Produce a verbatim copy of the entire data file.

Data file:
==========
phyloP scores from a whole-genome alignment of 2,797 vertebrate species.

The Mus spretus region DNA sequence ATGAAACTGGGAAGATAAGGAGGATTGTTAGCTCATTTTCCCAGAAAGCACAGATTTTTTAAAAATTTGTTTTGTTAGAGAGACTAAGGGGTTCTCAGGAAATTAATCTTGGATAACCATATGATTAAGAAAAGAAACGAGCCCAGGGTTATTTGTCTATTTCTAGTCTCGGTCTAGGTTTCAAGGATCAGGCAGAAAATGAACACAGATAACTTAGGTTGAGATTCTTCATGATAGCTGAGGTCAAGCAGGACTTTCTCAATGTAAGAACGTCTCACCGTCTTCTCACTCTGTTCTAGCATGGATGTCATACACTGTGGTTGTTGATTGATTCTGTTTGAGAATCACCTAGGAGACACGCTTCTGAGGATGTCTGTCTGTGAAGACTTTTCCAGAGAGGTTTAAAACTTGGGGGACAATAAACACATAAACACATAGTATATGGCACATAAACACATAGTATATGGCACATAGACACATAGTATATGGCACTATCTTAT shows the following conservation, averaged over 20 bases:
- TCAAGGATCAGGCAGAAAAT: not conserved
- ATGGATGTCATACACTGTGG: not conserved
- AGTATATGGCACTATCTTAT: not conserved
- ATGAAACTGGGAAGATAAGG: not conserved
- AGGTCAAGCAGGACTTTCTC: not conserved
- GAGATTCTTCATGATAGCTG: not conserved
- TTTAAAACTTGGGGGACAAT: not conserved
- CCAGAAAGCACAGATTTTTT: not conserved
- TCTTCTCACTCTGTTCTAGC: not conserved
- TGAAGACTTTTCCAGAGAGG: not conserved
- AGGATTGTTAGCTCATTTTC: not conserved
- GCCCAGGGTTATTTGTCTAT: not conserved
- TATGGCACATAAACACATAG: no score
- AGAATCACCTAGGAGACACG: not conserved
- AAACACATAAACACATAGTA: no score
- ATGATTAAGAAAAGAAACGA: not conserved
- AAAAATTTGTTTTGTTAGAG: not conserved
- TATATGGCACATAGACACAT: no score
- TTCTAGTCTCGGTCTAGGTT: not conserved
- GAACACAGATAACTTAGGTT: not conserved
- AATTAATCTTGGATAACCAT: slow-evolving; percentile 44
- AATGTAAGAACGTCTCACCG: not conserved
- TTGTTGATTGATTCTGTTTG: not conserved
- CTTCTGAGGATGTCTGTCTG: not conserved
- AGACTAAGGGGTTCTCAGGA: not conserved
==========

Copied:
phyloP scores from a whole-genome alignment of 2,797 vertebrate species.

The Mus spretus region DNA sequence ATGAAACTGGGAAGATAAGGAGGATTGTTAGCTCATTTTCCCAGAAAGCACAGATTTTTTAAAAATTTGTTTTGTTAGAGAGACTAAGGGGTTCTCAGGAAATTAATCTTGGATAACCATATGATTAAGAAAAGAAACGAGCCCAGGGTTATTTGTCTATTTCTAGTCTCGGTCTAGGTTTCAAGGATCAGGCAGAAAATGAACACAGATAACTTAGGTTGAGATTCTTCATGATAGCTGAGGTCAAGCAGGACTTTCTCAATGTAAGAACGTCTCACCGTCTTCTCACTCTGTTCTAGCATGGATGTCATACACTGTGGTTGTTGATTGATTCTGTTTGAGAATCACCTAGGAGACACGCTTCTGAGGATGTCTGTCTGTGAAGACTTTTCCAGAGAGGTTTAAAACTTGGGGGACAATAAACACATAAACACATAGTATATGGCACATAAACACATAGTATATGGCACATAGACACATAGTATATGGCACTATCTTAT shows the following conservation, averaged over 20 bases:
- TCAAGGATCAGGCAGAAAAT: not conserved
- ATGGATGTCATACACTGTGG: not conserved
- AGTATATGGCACTATCTTAT: not conserved
- ATGAAACTGGGAAGATAAGG: not conserved
- AGGTCAAGCAGGACTTTCTC: not conserved
- GAGATTCTTCATGATAGCTG: not conserved
- TTTAAAACTTGGGGGACAAT: not conserved
- CCAGAAAGCACAGATTTTTT: not conserved
- TCTTCTCACTCTGTTCTAGC: not conserved
- TGAAGACTTTTCCAGAGAGG: not conserved
- AGGATTGTTAGCTCATTTTC: not conserved
- GCCCAGGGTTATTTGTCTAT: not conserved
- TATGGCACATAAACACATAG: no score
- AGAATCACCTAGGAGACACG: not conserved
- AAACACATAAACACATAGTA: no score
- ATGATTAAGAAAAGAAACGA: not conserved
- AAAAATTTGTTTTGTTAGAG: not conserved
- TATATGGCACATAGACACAT: no score
- TTCTAGTCTCGGTCTAGGTT: not conserved
- GAACACAGATAACTTAGGTT: not conserved
- AATTAATCTTGGATAACCAT: slow-evolving; percentile 44
- AATGTAAGAACGTCTCACCG: not conserved
- TTGTTGATTGATTCTGTTTG: not conserved
- CTTCTGAGGATGTCTGTCTG: not conserved
- AGACTAAGGGGTTCTCAGGA: not conserved